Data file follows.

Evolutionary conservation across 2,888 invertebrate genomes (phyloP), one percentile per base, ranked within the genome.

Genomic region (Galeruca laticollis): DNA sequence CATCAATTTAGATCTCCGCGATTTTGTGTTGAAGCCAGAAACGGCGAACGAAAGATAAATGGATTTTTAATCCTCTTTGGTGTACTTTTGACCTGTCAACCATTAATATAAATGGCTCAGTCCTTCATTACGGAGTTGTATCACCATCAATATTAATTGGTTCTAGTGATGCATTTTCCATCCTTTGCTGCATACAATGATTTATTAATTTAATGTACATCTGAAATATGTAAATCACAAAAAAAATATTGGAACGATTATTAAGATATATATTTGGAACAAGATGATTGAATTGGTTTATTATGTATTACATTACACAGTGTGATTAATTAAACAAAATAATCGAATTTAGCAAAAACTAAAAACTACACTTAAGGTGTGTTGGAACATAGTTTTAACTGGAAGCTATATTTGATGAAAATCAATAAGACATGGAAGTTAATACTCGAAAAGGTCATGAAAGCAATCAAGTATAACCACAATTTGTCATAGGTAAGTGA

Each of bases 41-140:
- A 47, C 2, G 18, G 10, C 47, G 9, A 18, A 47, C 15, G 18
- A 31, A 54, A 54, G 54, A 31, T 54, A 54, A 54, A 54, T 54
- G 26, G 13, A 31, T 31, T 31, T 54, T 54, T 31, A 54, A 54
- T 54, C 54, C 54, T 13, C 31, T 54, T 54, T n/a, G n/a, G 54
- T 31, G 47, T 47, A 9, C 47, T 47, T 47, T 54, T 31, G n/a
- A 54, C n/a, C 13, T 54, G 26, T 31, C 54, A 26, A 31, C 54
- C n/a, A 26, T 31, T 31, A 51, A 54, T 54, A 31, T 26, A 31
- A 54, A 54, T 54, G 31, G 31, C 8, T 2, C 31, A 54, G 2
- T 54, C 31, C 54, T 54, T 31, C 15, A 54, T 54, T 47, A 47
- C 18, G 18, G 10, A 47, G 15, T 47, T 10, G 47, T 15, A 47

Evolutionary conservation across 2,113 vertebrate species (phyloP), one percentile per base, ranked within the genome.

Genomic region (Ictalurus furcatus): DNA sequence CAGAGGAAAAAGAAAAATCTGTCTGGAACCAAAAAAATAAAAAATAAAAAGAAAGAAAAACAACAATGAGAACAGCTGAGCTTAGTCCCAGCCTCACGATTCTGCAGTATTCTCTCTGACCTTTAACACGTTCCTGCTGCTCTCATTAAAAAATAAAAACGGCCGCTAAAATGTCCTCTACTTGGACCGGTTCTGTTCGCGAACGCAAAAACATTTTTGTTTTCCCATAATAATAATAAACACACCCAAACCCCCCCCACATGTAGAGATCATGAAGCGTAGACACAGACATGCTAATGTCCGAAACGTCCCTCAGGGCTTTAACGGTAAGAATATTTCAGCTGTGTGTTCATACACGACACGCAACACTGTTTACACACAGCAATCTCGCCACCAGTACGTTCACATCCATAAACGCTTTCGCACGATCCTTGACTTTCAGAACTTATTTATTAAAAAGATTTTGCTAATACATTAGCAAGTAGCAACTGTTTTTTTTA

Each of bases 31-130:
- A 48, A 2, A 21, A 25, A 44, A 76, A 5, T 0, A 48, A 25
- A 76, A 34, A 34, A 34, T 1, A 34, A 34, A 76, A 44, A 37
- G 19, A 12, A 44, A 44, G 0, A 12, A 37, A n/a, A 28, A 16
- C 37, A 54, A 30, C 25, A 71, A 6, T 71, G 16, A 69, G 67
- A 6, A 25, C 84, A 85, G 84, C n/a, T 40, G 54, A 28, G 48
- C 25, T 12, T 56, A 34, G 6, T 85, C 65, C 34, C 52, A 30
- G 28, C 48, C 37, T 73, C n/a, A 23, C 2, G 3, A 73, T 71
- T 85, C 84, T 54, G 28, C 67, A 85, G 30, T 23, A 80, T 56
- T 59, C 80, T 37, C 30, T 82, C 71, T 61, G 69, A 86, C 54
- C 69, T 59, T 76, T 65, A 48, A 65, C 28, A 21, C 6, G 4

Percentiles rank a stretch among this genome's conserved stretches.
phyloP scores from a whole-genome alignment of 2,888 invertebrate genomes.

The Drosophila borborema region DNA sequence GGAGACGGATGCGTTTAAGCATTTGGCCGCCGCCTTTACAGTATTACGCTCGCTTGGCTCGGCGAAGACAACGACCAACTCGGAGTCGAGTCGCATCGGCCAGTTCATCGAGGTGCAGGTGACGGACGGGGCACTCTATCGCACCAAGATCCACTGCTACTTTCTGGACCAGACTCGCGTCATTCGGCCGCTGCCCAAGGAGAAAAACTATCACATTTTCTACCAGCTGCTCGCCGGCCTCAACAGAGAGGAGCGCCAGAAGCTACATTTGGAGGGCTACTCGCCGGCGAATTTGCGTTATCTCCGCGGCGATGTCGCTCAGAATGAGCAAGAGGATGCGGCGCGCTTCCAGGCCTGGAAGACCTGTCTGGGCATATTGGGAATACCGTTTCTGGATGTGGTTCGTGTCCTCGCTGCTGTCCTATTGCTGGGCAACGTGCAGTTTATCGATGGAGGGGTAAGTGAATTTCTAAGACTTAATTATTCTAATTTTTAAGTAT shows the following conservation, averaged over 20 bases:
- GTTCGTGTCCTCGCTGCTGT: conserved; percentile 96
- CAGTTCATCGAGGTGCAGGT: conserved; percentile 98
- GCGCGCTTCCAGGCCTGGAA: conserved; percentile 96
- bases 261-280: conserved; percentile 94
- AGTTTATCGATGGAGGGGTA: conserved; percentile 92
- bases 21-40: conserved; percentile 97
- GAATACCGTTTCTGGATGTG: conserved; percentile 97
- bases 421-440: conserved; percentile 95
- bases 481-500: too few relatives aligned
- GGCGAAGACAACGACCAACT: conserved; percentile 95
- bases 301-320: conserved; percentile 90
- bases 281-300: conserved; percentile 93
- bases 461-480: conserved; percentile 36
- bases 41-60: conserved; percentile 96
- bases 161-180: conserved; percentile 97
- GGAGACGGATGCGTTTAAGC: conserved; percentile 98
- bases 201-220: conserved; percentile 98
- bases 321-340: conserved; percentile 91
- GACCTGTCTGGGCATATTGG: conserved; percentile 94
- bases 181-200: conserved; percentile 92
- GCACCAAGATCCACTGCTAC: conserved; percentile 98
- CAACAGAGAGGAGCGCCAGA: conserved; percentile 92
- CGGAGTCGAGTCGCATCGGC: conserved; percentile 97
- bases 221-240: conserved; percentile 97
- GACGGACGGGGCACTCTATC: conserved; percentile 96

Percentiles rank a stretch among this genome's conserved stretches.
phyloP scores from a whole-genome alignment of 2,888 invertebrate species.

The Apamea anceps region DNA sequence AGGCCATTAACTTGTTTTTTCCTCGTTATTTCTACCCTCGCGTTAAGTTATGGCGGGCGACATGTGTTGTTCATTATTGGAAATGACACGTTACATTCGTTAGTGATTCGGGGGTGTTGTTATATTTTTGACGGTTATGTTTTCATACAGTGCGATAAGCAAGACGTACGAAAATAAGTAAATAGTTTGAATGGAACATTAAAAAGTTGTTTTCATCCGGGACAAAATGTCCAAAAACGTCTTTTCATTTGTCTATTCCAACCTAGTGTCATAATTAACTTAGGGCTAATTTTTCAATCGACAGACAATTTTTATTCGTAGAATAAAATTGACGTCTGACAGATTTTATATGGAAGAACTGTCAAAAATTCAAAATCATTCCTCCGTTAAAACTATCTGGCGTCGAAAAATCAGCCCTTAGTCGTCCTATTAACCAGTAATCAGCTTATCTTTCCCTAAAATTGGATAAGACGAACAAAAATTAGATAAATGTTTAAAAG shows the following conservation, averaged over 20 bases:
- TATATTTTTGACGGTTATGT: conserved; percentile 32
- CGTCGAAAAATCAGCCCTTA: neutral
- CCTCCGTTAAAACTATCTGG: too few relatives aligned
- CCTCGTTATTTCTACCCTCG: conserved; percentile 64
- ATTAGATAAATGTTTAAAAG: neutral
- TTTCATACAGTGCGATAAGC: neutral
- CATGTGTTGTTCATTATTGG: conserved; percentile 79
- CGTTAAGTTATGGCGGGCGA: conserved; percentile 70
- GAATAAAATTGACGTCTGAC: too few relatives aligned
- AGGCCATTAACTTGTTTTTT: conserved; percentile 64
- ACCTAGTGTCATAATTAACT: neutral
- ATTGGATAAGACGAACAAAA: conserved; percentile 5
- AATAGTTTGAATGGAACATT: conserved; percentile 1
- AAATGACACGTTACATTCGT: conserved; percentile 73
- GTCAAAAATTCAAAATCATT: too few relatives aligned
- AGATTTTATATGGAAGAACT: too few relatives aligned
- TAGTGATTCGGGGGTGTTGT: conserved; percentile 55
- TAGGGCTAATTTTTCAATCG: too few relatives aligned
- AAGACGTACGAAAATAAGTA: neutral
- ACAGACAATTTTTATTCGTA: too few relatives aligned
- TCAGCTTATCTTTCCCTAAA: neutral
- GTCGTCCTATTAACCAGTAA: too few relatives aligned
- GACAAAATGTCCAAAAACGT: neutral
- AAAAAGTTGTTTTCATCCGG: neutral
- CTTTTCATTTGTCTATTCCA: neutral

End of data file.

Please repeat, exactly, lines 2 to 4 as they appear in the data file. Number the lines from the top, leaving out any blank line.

Genomic region (Galeruca laticollis): DNA sequence CATCAATTTAGATCTCCGCGATTTTGTGTTGAAGCCAGAAACGGCGAACGAAAGATAAATGGATTTTTAATCCTCTTTGGTGTACTTTTGACCTGTCAACCATTAATATAAATGGCTCAGTCCTTCATTACGGAGTTGTATCACCATCAATATTAATTGGTTCTAGTGATGCATTTTCCATCCTTTGCTGCATACAATGATTTATTAATTTAATGTACATCTGAAATATGTAAATCACAAAAAAAATATTGGAACGATTATTAAGATATATATTTGGAACAAGATGATTGAATTGGTTTATTATGTATTACATTACACAGTGTGATTAATTAAACAAAATAATCGAATTTAGCAAAAACTAAAAACTACACTTAAGGTGTGTTGGAACATAGTTTTAACTGGAAGCTATATTTGATGAAAATCAATAAGACATGGAAGTTAATACTCGAAAAGGTCATGAAAGCAATCAAGTATAACCACAATTTGTCATAGGTAAGTGA

Each of bases 41-140:
- A 47, C 2, G 18, G 10, C 47, G 9, A 18, A 47, C 15, G 18